Physical education, known as Phys Ed. PE, Gym or Gym class, and known in many Commonwealth countries as physical training or PT, is a course related of maintaining the human body through physical exercises. It is taken during primary and secondary education and encourages psychomotor learning in a play or movement exploration setting to promote health, pupils are able to play games like football, captain ball, and basketball during most sessions. Unorthodox sports such as, and skateboarding are occasionally played, in more prestigious secondary schools and in junior colleges, sports such as golf, tennis and squash are played. A compulsory fitness exam, NAPFA, is conducted in every school once every year to assess the fitness of the pupils. Pupils are given a series of fitness tests, students are graded by gold, bronze or as fail. NAPFA for pre-enlistees serves as an indicator for an additional 2 months in the compulsory national service if they attain bronze or fail. In Malaysia, pupils from schools to secondary schools are expected to do 2 periods or 1 hour of PE throughout the year except a week before examination.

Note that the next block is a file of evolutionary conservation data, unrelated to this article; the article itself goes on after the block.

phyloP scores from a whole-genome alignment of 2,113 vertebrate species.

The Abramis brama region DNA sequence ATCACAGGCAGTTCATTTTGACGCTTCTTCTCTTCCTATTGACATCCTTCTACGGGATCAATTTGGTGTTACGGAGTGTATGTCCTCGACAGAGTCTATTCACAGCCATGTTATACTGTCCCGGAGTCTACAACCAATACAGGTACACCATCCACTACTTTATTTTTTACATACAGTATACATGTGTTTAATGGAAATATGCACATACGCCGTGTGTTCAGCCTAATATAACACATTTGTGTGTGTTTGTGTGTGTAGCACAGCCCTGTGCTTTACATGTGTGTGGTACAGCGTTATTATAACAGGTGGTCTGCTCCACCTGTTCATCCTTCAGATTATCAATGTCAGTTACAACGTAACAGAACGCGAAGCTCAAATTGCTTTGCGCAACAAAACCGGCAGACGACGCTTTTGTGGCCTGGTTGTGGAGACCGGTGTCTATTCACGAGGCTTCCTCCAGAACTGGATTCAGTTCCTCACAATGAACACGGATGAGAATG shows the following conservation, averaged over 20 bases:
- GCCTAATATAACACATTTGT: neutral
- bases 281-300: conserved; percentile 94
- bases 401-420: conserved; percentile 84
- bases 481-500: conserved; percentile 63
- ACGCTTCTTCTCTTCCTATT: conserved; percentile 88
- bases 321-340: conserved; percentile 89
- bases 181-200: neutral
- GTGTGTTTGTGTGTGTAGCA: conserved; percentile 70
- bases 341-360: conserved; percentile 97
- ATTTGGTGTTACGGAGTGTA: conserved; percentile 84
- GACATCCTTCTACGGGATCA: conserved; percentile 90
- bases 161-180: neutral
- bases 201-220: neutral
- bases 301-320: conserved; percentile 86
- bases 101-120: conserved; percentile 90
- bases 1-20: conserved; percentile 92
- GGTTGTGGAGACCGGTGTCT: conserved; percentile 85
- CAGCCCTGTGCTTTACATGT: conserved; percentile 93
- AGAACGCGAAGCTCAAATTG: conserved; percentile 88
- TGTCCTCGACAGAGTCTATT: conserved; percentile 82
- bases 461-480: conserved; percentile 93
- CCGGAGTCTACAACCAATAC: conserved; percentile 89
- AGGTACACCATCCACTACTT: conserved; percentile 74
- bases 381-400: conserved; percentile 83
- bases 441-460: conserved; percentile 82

In most secondary schools, games like badminton, sepak takraw, netball, pupils are allowed to bring their own sports equipment to the school with the authorization of the teacher. In the Philippines, PE is mandatory for all years, the school gives the option for a student to do the Leaving Certificate Vocational Programme instead for fifth and sixth year. In the Philippines, some schools have integrated martial arts training into their physical education curriculum, in Indonesia, students ranging from Kindergarten to High School have PE integrated with their curriculum. Starting from Junior High School, several games such as basketball, cricket, badminton, kho kho, kabaddi. Several drills and physical training are taught, in Australia, physical education was first made an important part of the curriculum in Government primary and secondary schools in 1981. The policy was outlined in a Ministerial Statement to the Victorian Legislative Assembly by the Minister for Educational Services, in British Columbia, Canada the government has stated in the grade one curriculum that students must participate in physical activity daily five times a week.